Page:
Brookings Papers on Economic Activity

Articles from No. 2, Fall

Are We Having More Fun Yet? Categorizing and Evaluating Changes in Time Allocation
ARE AMERICANS SPENDING THEIR time in more or less enjoyable ways today than in earlier generations? The answer to this question is central for understanding economic and social progress yet has been elusive and controversial. From 1965-66 to 2005,...
A Tribute to George Perry and William Brainard
YOUNGER READERS OF THIS volume may not appreciate how creative was the invention of the Brookings Papers on Economic Activity, how much it changed the way applied economics is communicated, and how magic has been its appeal to economists young and...
How Much Do We Understand about the Modern Recession?
MODERN RECESSIONS HIT THE U.S. economy in 1990-91 and in 2001. A modern recession is one occurring in an economy with well-executed monetary policy and a small fraction of the labor force on the factory floor. I review the facts about modern recessions...
In Honor of William Brainard and George Perry
THE BROOKINGS PAPERS ON ECONOMIC ACTIVITY is a unique and amazing institution, created by three visionaries, two of whom we thank and appreciate in this volume, George Perry and William Brainard. We should not, however, forget the founding contributions...
Living with Global Imbalances
OVER THE YEARS, the Brookings Panel has focused overwhelmingly on the U.S. economy. That emphasis reflected the principal interests of its founders, Arthur Okun and George Perry. The United States is by far the largest economy in the world, accounting...
Long-Run Changes in the Wage Structure: Narrowing, Widening, Polarizing
FROM THE CLOSE OF WORLD WAR II TO 1970--the year the Brookings Papers on Economic Activity commenced publication--America enjoyed widespread prosperity. Not only did the national economy grow rapidly, driven by robust productivity growth, but all parts...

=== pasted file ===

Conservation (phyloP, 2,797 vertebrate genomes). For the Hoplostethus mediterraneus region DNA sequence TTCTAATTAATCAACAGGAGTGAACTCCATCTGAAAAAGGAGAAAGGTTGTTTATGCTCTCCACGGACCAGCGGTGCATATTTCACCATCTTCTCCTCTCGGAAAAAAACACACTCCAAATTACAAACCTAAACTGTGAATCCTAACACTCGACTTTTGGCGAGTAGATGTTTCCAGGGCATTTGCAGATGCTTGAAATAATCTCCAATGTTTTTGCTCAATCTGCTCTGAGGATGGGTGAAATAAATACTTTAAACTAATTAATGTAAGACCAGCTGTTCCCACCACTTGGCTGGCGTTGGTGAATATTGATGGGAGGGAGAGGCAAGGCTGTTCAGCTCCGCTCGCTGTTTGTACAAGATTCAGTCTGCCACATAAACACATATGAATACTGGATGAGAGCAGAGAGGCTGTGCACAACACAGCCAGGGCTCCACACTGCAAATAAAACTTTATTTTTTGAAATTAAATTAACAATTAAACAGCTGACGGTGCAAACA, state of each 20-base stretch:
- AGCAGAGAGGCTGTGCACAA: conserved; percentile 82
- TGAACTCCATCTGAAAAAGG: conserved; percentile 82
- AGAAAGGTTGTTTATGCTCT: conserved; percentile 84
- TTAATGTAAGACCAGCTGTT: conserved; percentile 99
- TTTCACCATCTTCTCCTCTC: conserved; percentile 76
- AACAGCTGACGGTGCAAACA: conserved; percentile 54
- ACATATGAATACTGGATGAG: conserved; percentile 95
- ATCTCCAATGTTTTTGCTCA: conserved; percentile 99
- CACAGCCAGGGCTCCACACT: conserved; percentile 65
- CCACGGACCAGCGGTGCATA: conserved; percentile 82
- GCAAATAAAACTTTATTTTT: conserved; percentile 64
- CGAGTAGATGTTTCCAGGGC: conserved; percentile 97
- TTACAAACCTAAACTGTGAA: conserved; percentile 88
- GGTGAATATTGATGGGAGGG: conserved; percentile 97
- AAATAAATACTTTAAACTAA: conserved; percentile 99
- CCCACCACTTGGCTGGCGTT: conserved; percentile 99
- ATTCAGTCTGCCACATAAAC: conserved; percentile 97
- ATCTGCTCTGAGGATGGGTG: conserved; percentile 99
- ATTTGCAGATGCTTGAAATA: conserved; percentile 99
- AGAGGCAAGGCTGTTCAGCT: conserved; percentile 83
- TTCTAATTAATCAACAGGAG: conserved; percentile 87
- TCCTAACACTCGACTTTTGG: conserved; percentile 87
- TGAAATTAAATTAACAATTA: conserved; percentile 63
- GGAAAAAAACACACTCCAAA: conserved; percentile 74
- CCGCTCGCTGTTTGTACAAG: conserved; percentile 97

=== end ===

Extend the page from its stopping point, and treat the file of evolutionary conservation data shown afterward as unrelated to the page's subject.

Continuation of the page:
Low Interest Rates and High Asset Prices: An Interpretation in Terms of Changing Popular Economic Models
MANY HAVE NOTED THAT we appear to be living in an era of low long-term interest rates and high asset prices. Although long-term rates have been increasing in the last few years, rates so far in the twenty-first century are still commonly described...
Monetary Policy Models
Some History I HAVE WRITTEN SEVERAL Brookings Papers looking at the relation of multiple-equation economic models to the process of monetary policy-making. (1) When the first of these papers was written, the impact of the rational expectations critique...
Selected Issues in the Rise of Income Inequality
INCREASED AMERICAN INCOME INEQUALITY, in particular the increased skewness at the very top of the income distribution, has received enormous attention. This paper surveys three aspects of rising inequality that are usually discussed separately: inequality...
Unfinished Business in the Macroeconomics of Low Inflation: A Tribute to George and Bill by Bill and George
THE RETIREMENT OF GEORGE Perry and William Brainard as editors of the Brookings Papers gives us an opportunity to say publicly what we have often said privately: the Brookings Papers is an important national institution. It is important because it...
What We Still Don't Know about Monetary and Fiscal Policy
TWO THOUSAND AND SEVEN may seem an odd moment to question what we know about monetary policy. The past quarter-century has been about as good a run, at least in aggregate dimensions, as one is likely to get--and certainly far superior to what the early...
Who's Afraid of a Big Bad Oil Shock?
WHEN THE UNITED STATES INVADED Iraq in March 2003, many economists feared that the war would lead to a sharp decline in Iraqi oil production, a spike in oil prices, and a woeful U.S. economy that would follow the scripts of the oil shocks of 1973,...
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